Monday, September 19, 2005

Apres vous M. Albert!

It is not that otfen that I get out in front of The Toronto Star's editors:

Star Editorial - Sept 19 2005

I'm quite certain that they didn't read my "editorial" from a couple of days ago. Nevertheless, they've made many of the same points. The paper has inadvertently touched on another reason that the TDRC and other do-gooders are resisting a count. If the homeless census indeed helps track where these vagrants have come from, it will very likely reveal that most have strayed in from other places in Canada.

In other words, Toronto and it's policies are magnets attracting the hobo crowd. Heck, why would a vagrant try to live in a railroad boxcar when he can get handouts from the city?

Saturday, September 17, 2005

The politics of counting

If you thought hurricane Ophelia moved slowly, you should see Toronto city council's efforts at counting the homeless. As this article in The Star:

Homeless count gains ground - Sept 16 2005

details, many other cities have managed this feat without calling in Hercules. So what's the deal here in Hogtown?

For the most, the foot-dragging is a result of a concerted propaganda campaign by Toronto's homeless industry - and certainly a fair number of councillors who share their views. These folks are experts in smoke-screens and red herrings. There arguments are typically along these lines:

"The count wont be perfect"

Well, no count is perfect. The Census isn't perfect. Accouting is rarely perfect. I'm not perfect. However, the goal is not to measure the precise number of people camped out in the City's open spaces. The goal of counting is to determine whether - over time - the $200 million or so pumped into the homeless industry is actually helping.

"Counting invades the street peoples' privacy"

Come now! Does the Census invade people's privacy? What about this waiting list of people who wish to get into subsidized apartments?

hmm. Some these arguments are thin gruel. So what's the hidden agenda?

Well, many of these do-gooders (especially the 'Toronto Disaster Relief Committee') are busy building their political careers on the backs of the homeless problem. The institution of a periodic count of the homeless threatens them in two ways:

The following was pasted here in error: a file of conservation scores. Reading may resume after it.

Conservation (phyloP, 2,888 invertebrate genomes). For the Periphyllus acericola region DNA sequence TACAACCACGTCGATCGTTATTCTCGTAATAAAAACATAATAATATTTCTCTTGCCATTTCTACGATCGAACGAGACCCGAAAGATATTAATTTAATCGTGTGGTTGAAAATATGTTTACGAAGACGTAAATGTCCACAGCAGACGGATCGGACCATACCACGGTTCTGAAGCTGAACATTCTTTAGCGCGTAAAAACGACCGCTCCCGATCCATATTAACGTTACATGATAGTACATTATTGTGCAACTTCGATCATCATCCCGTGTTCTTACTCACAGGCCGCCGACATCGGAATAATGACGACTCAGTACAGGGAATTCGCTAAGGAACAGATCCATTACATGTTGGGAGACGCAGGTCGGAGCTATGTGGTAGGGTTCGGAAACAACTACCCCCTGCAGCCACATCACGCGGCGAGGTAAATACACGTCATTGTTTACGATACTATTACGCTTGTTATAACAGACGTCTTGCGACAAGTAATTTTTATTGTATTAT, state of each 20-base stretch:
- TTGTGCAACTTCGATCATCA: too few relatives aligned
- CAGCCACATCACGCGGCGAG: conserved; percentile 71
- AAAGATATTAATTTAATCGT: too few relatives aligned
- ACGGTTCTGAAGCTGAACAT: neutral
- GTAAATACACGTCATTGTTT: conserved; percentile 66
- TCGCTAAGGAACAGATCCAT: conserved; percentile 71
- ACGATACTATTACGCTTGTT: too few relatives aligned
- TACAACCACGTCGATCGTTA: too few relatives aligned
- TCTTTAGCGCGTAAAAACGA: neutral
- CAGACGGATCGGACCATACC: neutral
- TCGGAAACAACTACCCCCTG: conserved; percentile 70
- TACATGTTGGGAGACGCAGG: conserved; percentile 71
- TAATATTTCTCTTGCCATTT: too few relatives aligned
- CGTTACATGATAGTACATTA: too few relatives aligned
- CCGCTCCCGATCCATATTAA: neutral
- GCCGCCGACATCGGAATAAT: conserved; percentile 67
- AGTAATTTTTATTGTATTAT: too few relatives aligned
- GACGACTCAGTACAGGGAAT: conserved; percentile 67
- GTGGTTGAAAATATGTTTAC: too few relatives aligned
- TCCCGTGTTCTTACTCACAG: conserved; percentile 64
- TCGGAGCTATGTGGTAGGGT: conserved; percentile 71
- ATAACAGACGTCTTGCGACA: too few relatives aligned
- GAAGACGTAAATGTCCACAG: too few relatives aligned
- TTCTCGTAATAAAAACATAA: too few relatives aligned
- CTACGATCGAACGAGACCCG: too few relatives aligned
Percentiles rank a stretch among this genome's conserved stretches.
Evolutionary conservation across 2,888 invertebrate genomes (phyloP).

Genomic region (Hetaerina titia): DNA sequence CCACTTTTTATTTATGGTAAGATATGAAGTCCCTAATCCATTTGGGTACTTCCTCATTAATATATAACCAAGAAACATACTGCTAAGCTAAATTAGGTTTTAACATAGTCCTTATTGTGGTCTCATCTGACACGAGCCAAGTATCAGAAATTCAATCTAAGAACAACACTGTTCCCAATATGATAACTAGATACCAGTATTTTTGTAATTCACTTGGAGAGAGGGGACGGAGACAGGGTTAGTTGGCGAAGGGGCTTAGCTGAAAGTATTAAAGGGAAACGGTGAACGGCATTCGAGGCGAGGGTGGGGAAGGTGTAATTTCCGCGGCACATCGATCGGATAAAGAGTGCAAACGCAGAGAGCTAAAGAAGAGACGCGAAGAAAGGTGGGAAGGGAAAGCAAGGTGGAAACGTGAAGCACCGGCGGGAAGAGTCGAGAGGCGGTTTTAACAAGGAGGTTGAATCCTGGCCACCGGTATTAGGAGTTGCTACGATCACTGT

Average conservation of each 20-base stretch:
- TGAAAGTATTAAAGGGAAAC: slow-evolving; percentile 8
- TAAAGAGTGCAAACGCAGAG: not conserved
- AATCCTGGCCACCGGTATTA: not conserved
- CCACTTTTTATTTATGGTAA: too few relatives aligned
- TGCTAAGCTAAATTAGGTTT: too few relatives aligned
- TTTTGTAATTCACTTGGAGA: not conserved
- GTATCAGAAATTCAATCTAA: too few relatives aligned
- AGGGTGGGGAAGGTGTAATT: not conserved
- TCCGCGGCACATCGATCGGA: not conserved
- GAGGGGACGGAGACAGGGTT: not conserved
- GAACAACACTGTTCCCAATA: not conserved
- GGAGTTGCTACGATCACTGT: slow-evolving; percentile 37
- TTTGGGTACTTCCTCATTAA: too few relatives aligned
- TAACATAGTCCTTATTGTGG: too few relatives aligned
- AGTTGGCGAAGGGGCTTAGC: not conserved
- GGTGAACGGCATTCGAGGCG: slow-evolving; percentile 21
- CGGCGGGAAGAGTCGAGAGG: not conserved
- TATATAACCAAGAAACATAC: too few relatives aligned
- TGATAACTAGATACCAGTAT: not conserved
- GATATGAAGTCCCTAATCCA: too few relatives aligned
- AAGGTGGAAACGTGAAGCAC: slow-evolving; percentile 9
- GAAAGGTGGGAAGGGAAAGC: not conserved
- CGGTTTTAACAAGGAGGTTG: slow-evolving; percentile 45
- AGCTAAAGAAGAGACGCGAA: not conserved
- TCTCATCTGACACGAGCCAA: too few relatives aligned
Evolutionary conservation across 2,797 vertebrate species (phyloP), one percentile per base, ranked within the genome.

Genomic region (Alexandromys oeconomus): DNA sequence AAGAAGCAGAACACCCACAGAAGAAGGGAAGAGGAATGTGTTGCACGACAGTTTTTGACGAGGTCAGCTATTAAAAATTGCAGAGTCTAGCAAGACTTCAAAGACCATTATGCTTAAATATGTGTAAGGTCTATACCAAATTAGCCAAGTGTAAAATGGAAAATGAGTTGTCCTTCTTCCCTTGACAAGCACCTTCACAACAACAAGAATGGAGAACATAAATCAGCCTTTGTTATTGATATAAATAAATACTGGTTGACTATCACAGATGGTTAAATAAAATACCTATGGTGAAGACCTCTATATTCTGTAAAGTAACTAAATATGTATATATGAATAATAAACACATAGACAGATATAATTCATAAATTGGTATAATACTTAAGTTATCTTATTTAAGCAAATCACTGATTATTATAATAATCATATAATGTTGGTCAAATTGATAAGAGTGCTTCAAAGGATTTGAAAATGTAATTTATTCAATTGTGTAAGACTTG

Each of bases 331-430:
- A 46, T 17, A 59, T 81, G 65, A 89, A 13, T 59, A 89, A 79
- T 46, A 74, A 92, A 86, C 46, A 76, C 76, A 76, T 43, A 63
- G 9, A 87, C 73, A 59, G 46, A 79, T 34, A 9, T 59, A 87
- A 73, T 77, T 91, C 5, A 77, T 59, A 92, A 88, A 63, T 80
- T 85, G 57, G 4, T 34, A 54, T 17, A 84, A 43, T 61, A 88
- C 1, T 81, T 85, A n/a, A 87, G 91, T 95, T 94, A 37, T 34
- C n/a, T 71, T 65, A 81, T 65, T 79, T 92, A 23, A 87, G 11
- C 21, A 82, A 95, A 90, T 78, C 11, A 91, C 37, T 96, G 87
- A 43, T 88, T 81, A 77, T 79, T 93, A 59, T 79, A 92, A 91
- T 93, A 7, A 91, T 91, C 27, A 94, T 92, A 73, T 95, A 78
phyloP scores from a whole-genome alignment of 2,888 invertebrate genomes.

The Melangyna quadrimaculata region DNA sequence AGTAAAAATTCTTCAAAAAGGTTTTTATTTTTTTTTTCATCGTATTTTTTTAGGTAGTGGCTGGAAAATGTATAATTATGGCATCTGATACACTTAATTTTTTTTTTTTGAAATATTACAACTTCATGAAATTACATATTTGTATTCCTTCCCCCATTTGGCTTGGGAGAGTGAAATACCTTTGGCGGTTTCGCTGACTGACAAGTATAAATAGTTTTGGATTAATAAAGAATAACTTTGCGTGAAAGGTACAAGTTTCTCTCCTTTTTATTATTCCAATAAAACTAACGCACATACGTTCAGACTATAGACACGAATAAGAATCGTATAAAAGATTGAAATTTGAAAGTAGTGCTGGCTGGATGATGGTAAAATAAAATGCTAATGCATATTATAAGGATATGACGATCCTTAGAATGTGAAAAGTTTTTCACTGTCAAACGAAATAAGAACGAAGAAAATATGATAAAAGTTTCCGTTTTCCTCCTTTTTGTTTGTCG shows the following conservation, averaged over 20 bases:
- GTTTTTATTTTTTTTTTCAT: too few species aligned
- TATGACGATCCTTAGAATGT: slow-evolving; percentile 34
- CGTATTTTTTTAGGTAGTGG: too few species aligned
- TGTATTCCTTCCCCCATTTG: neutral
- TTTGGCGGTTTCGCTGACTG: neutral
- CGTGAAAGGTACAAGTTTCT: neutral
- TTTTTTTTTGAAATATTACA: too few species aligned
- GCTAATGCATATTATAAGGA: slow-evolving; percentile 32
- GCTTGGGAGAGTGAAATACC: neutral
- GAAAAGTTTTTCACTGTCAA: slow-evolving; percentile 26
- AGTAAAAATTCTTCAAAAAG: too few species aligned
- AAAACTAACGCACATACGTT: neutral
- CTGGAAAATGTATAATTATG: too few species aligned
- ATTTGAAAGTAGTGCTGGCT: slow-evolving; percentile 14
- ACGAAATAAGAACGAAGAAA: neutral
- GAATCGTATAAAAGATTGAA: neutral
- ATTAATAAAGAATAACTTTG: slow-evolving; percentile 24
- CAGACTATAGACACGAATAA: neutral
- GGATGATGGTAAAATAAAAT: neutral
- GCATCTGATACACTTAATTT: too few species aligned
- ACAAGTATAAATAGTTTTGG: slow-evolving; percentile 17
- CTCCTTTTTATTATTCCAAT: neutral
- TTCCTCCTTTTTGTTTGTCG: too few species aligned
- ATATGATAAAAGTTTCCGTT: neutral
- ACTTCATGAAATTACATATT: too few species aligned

1. If the problem doesn't get better over time - despite the vast $$$ spent - the public will begin to question the program's efficacy. Well, many people already are.

2. If the process of counting reveals that the problem is alleviated over time, then these do-gooders will be out of a job.

Friday, September 02, 2005

Jumping Jack Layton flash, it's a gas gas gas...

but his brain is running on fumes...

The Globe and Mail's editorial on gas prices is one of its better efforts:

That's not gouging at the gas pumps

I certainly don't enjoy paying higher prices for anything - gas prices included - but I can tolerate them. What I can't tolerate are politicians such as Jack Layton who won't take the time to understand how a market works. Per Layton:

"What we see is [gas companies] all acting in parallel," he said. "Whether or not it's collusion, one can draw the conclusion that they're all moving in lock step.

Well Mr. Layton, gas prices are going up because there is a sudden shortfall in refinery capacity, If prices didn't rise, we be all be lined up at the gas stations waiting hours for the next delivery to arrive - sort of like Russians used to line up for everything under the Soviet system. Come to think of it, much like Canadians have to wait for medical services.

This is all beyond Layton. The man is purportedly educated - which shows how much little this can actually mean.